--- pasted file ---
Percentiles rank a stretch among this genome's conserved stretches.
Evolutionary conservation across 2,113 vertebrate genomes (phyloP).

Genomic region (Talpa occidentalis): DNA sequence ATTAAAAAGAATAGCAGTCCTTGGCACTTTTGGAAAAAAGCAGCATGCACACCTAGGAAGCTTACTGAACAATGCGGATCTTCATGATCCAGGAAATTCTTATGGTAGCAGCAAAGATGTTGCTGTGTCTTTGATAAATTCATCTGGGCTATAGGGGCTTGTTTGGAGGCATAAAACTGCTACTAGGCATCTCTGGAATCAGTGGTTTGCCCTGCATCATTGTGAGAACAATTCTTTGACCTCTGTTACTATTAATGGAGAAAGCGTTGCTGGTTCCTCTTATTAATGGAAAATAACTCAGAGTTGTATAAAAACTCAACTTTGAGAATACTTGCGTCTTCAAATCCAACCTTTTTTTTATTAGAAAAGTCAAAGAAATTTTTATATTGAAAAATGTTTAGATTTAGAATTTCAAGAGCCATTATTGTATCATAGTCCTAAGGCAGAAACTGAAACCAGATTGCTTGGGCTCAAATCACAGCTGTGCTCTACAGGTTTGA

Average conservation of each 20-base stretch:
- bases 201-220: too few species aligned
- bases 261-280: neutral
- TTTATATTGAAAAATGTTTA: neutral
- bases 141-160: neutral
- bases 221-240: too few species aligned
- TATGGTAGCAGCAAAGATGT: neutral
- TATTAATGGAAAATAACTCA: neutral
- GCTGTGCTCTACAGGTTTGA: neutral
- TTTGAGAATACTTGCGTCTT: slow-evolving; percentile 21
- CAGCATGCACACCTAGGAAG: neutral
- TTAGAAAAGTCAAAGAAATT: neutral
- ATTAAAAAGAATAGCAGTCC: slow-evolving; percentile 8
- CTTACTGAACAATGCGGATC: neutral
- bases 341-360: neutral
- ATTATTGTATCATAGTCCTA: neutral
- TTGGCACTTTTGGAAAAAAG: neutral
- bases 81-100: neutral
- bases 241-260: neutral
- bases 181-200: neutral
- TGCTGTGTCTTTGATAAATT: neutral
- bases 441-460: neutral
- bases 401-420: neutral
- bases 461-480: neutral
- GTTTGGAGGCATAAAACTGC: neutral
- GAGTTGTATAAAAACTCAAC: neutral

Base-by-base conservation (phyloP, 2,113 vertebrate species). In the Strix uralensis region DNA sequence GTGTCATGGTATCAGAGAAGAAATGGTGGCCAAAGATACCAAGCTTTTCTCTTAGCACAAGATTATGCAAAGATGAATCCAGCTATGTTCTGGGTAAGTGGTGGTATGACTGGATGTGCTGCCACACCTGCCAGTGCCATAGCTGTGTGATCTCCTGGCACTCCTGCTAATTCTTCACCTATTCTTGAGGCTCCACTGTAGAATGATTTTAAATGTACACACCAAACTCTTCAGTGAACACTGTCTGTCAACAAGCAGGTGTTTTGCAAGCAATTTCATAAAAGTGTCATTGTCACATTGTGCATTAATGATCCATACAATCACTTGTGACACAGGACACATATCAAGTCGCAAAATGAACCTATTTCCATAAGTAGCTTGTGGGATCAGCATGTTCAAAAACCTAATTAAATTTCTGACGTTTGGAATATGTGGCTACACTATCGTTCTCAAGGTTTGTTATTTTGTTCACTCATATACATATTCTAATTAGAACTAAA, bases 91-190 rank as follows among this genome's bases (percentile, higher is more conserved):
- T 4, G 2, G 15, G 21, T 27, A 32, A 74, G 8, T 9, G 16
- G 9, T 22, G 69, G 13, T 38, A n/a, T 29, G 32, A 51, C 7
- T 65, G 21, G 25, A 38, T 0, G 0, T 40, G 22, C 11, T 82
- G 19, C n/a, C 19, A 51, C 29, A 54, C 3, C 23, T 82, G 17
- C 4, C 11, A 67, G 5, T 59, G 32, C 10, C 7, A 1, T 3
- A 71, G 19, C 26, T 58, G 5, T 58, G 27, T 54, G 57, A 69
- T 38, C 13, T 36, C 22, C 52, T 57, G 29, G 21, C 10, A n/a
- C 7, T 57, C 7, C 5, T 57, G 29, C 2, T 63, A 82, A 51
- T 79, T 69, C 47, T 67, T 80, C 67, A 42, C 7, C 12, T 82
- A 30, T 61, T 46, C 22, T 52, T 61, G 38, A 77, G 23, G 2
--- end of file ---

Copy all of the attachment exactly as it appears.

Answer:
Percentiles rank a stretch among this genome's conserved stretches.
Evolutionary conservation across 2,113 vertebrate genomes (phyloP).

Genomic region (Talpa occidentalis): DNA sequence ATTAAAAAGAATAGCAGTCCTTGGCACTTTTGGAAAAAAGCAGCATGCACACCTAGGAAGCTTACTGAACAATGCGGATCTTCATGATCCAGGAAATTCTTATGGTAGCAGCAAAGATGTTGCTGTGTCTTTGATAAATTCATCTGGGCTATAGGGGCTTGTTTGGAGGCATAAAACTGCTACTAGGCATCTCTGGAATCAGTGGTTTGCCCTGCATCATTGTGAGAACAATTCTTTGACCTCTGTTACTATTAATGGAGAAAGCGTTGCTGGTTCCTCTTATTAATGGAAAATAACTCAGAGTTGTATAAAAACTCAACTTTGAGAATACTTGCGTCTTCAAATCCAACCTTTTTTTTATTAGAAAAGTCAAAGAAATTTTTATATTGAAAAATGTTTAGATTTAGAATTTCAAGAGCCATTATTGTATCATAGTCCTAAGGCAGAAACTGAAACCAGATTGCTTGGGCTCAAATCACAGCTGTGCTCTACAGGTTTGA

Average conservation of each 20-base stretch:
- bases 201-220: too few species aligned
- bases 261-280: neutral
- TTTATATTGAAAAATGTTTA: neutral
- bases 141-160: neutral
- bases 221-240: too few species aligned
- TATGGTAGCAGCAAAGATGT: neutral
- TATTAATGGAAAATAACTCA: neutral
- GCTGTGCTCTACAGGTTTGA: neutral
- TTTGAGAATACTTGCGTCTT: slow-evolving; percentile 21
- CAGCATGCACACCTAGGAAG: neutral
- TTAGAAAAGTCAAAGAAATT: neutral
- ATTAAAAAGAATAGCAGTCC: slow-evolving; percentile 8
- CTTACTGAACAATGCGGATC: neutral
- bases 341-360: neutral
- ATTATTGTATCATAGTCCTA: neutral
- TTGGCACTTTTGGAAAAAAG: neutral
- bases 81-100: neutral
- bases 241-260: neutral
- bases 181-200: neutral
- TGCTGTGTCTTTGATAAATT: neutral
- bases 441-460: neutral
- bases 401-420: neutral
- bases 461-480: neutral
- GTTTGGAGGCATAAAACTGC: neutral
- GAGTTGTATAAAAACTCAAC: neutral

Base-by-base conservation (phyloP, 2,113 vertebrate species). In the Strix uralensis region DNA sequence GTGTCATGGTATCAGAGAAGAAATGGTGGCCAAAGATACCAAGCTTTTCTCTTAGCACAAGATTATGCAAAGATGAATCCAGCTATGTTCTGGGTAAGTGGTGGTATGACTGGATGTGCTGCCACACCTGCCAGTGCCATAGCTGTGTGATCTCCTGGCACTCCTGCTAATTCTTCACCTATTCTTGAGGCTCCACTGTAGAATGATTTTAAATGTACACACCAAACTCTTCAGTGAACACTGTCTGTCAACAAGCAGGTGTTTTGCAAGCAATTTCATAAAAGTGTCATTGTCACATTGTGCATTAATGATCCATACAATCACTTGTGACACAGGACACATATCAAGTCGCAAAATGAACCTATTTCCATAAGTAGCTTGTGGGATCAGCATGTTCAAAAACCTAATTAAATTTCTGACGTTTGGAATATGTGGCTACACTATCGTTCTCAAGGTTTGTTATTTTGTTCACTCATATACATATTCTAATTAGAACTAAA, bases 91-190 rank as follows among this genome's bases (percentile, higher is more conserved):
- T 4, G 2, G 15, G 21, T 27, A 32, A 74, G 8, T 9, G 16
- G 9, T 22, G 69, G 13, T 38, A n/a, T 29, G 32, A 51, C 7
- T 65, G 21, G 25, A 38, T 0, G 0, T 40, G 22, C 11, T 82
- G 19, C n/a, C 19, A 51, C 29, A 54, C 3, C 23, T 82, G 17
- C 4, C 11, A 67, G 5, T 59, G 32, C 10, C 7, A 1, T 3
- A 71, G 19, C 26, T 58, G 5, T 58, G 27, T 54, G 57, A 69
- T 38, C 13, T 36, C 22, C 52, T 57, G 29, G 21, C 10, A n/a
- C 7, T 57, C 7, C 5, T 57, G 29, C 2, T 63, A 82, A 51
- T 79, T 69, C 47, T 67, T 80, C 67, A 42, C 7, C 12, T 82
- A 30, T 61, T 46, C 22, T 52, T 61, G 38, A 77, G 23, G 2